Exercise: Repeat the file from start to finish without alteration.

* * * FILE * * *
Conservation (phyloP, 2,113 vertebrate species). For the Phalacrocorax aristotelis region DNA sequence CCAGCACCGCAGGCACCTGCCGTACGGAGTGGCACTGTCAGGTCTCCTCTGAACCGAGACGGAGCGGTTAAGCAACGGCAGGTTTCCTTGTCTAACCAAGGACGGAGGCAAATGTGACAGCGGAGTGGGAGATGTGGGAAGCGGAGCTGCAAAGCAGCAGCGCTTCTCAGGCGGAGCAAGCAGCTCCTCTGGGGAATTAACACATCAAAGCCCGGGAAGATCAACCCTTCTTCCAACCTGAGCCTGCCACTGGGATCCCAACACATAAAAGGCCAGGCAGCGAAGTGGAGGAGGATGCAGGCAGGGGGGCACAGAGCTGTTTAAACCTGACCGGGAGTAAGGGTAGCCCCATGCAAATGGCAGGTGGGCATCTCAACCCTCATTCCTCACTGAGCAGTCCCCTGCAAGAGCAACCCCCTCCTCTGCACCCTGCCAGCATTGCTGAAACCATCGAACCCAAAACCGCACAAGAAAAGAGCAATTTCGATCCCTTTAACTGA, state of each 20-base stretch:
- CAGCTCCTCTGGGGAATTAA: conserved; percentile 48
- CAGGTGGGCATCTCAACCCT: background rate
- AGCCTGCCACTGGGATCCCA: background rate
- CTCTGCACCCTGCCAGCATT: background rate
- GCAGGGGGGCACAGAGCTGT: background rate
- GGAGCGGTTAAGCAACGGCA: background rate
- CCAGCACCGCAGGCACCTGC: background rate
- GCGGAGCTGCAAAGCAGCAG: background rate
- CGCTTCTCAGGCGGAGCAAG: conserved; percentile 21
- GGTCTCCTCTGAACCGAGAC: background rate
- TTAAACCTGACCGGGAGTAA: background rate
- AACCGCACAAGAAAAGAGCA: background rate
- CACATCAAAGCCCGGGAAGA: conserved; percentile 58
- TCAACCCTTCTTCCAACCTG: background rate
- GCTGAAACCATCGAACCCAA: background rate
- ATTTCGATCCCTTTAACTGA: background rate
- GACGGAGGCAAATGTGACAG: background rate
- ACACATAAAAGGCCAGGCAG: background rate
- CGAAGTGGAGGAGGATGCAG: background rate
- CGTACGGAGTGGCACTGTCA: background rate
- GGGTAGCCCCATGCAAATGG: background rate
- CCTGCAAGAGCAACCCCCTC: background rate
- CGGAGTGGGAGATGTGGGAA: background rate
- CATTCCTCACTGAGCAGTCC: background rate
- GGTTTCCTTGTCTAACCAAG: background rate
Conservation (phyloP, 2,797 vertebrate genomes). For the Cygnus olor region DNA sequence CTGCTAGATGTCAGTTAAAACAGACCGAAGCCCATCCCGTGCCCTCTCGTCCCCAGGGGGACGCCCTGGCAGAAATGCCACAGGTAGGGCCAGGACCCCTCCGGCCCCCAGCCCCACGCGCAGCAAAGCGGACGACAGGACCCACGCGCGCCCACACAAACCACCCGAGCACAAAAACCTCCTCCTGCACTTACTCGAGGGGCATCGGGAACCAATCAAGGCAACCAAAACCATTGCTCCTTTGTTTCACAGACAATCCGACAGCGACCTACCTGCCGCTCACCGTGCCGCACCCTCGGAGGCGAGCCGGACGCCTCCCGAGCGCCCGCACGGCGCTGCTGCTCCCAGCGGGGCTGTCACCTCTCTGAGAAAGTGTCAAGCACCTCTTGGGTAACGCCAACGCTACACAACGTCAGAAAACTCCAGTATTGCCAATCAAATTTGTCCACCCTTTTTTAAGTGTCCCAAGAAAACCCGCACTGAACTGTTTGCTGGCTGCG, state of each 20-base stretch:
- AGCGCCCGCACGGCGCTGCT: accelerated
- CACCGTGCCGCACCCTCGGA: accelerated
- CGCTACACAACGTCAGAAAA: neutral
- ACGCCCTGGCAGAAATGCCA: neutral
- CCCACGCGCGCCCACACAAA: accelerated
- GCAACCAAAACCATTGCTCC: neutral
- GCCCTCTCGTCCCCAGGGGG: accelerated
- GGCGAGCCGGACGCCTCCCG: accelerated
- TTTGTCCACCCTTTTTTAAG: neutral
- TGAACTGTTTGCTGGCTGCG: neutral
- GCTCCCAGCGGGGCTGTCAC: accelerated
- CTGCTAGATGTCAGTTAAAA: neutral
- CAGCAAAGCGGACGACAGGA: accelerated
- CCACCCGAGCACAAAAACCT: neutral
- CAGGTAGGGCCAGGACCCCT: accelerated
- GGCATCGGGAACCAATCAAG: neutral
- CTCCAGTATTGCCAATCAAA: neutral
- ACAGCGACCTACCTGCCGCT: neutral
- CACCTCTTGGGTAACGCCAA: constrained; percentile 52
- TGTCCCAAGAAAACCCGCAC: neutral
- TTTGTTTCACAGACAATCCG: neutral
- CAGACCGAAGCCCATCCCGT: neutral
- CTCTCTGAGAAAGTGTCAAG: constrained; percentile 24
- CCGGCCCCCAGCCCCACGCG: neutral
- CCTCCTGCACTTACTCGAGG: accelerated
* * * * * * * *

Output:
Conservation (phyloP, 2,113 vertebrate species). For the Phalacrocorax aristotelis region DNA sequence CCAGCACCGCAGGCACCTGCCGTACGGAGTGGCACTGTCAGGTCTCCTCTGAACCGAGACGGAGCGGTTAAGCAACGGCAGGTTTCCTTGTCTAACCAAGGACGGAGGCAAATGTGACAGCGGAGTGGGAGATGTGGGAAGCGGAGCTGCAAAGCAGCAGCGCTTCTCAGGCGGAGCAAGCAGCTCCTCTGGGGAATTAACACATCAAAGCCCGGGAAGATCAACCCTTCTTCCAACCTGAGCCTGCCACTGGGATCCCAACACATAAAAGGCCAGGCAGCGAAGTGGAGGAGGATGCAGGCAGGGGGGCACAGAGCTGTTTAAACCTGACCGGGAGTAAGGGTAGCCCCATGCAAATGGCAGGTGGGCATCTCAACCCTCATTCCTCACTGAGCAGTCCCCTGCAAGAGCAACCCCCTCCTCTGCACCCTGCCAGCATTGCTGAAACCATCGAACCCAAAACCGCACAAGAAAAGAGCAATTTCGATCCCTTTAACTGA, state of each 20-base stretch:
- CAGCTCCTCTGGGGAATTAA: conserved; percentile 48
- CAGGTGGGCATCTCAACCCT: background rate
- AGCCTGCCACTGGGATCCCA: background rate
- CTCTGCACCCTGCCAGCATT: background rate
- GCAGGGGGGCACAGAGCTGT: background rate
- GGAGCGGTTAAGCAACGGCA: background rate
- CCAGCACCGCAGGCACCTGC: background rate
- GCGGAGCTGCAAAGCAGCAG: background rate
- CGCTTCTCAGGCGGAGCAAG: conserved; percentile 21
- GGTCTCCTCTGAACCGAGAC: background rate
- TTAAACCTGACCGGGAGTAA: background rate
- AACCGCACAAGAAAAGAGCA: background rate
- CACATCAAAGCCCGGGAAGA: conserved; percentile 58
- TCAACCCTTCTTCCAACCTG: background rate
- GCTGAAACCATCGAACCCAA: background rate
- ATTTCGATCCCTTTAACTGA: background rate
- GACGGAGGCAAATGTGACAG: background rate
- ACACATAAAAGGCCAGGCAG: background rate
- CGAAGTGGAGGAGGATGCAG: background rate
- CGTACGGAGTGGCACTGTCA: background rate
- GGGTAGCCCCATGCAAATGG: background rate
- CCTGCAAGAGCAACCCCCTC: background rate
- CGGAGTGGGAGATGTGGGAA: background rate
- CATTCCTCACTGAGCAGTCC: background rate
- GGTTTCCTTGTCTAACCAAG: background rate
Conservation (phyloP, 2,797 vertebrate genomes). For the Cygnus olor region DNA sequence CTGCTAGATGTCAGTTAAAACAGACCGAAGCCCATCCCGTGCCCTCTCGTCCCCAGGGGGACGCCCTGGCAGAAATGCCACAGGTAGGGCCAGGACCCCTCCGGCCCCCAGCCCCACGCGCAGCAAAGCGGACGACAGGACCCACGCGCGCCCACACAAACCACCCGAGCACAAAAACCTCCTCCTGCACTTACTCGAGGGGCATCGGGAACCAATCAAGGCAACCAAAACCATTGCTCCTTTGTTTCACAGACAATCCGACAGCGACCTACCTGCCGCTCACCGTGCCGCACCCTCGGAGGCGAGCCGGACGCCTCCCGAGCGCCCGCACGGCGCTGCTGCTCCCAGCGGGGCTGTCACCTCTCTGAGAAAGTGTCAAGCACCTCTTGGGTAACGCCAACGCTACACAACGTCAGAAAACTCCAGTATTGCCAATCAAATTTGTCCACCCTTTTTTAAGTGTCCCAAGAAAACCCGCACTGAACTGTTTGCTGGCTGCG, state of each 20-base stretch:
- AGCGCCCGCACGGCGCTGCT: accelerated
- CACCGTGCCGCACCCTCGGA: accelerated
- CGCTACACAACGTCAGAAAA: neutral
- ACGCCCTGGCAGAAATGCCA: neutral
- CCCACGCGCGCCCACACAAA: accelerated
- GCAACCAAAACCATTGCTCC: neutral
- GCCCTCTCGTCCCCAGGGGG: accelerated
- GGCGAGCCGGACGCCTCCCG: accelerated
- TTTGTCCACCCTTTTTTAAG: neutral
- TGAACTGTTTGCTGGCTGCG: neutral
- GCTCCCAGCGGGGCTGTCAC: accelerated
- CTGCTAGATGTCAGTTAAAA: neutral
- CAGCAAAGCGGACGACAGGA: accelerated
- CCACCCGAGCACAAAAACCT: neutral
- CAGGTAGGGCCAGGACCCCT: accelerated
- GGCATCGGGAACCAATCAAG: neutral
- CTCCAGTATTGCCAATCAAA: neutral
- ACAGCGACCTACCTGCCGCT: neutral
- CACCTCTTGGGTAACGCCAA: constrained; percentile 52
- TGTCCCAAGAAAACCCGCAC: neutral
- TTTGTTTCACAGACAATCCG: neutral
- CAGACCGAAGCCCATCCCGT: neutral
- CTCTCTGAGAAAGTGTCAAG: constrained; percentile 24
- CCGGCCCCCAGCCCCACGCG: neutral
- CCTCCTGCACTTACTCGAGG: accelerated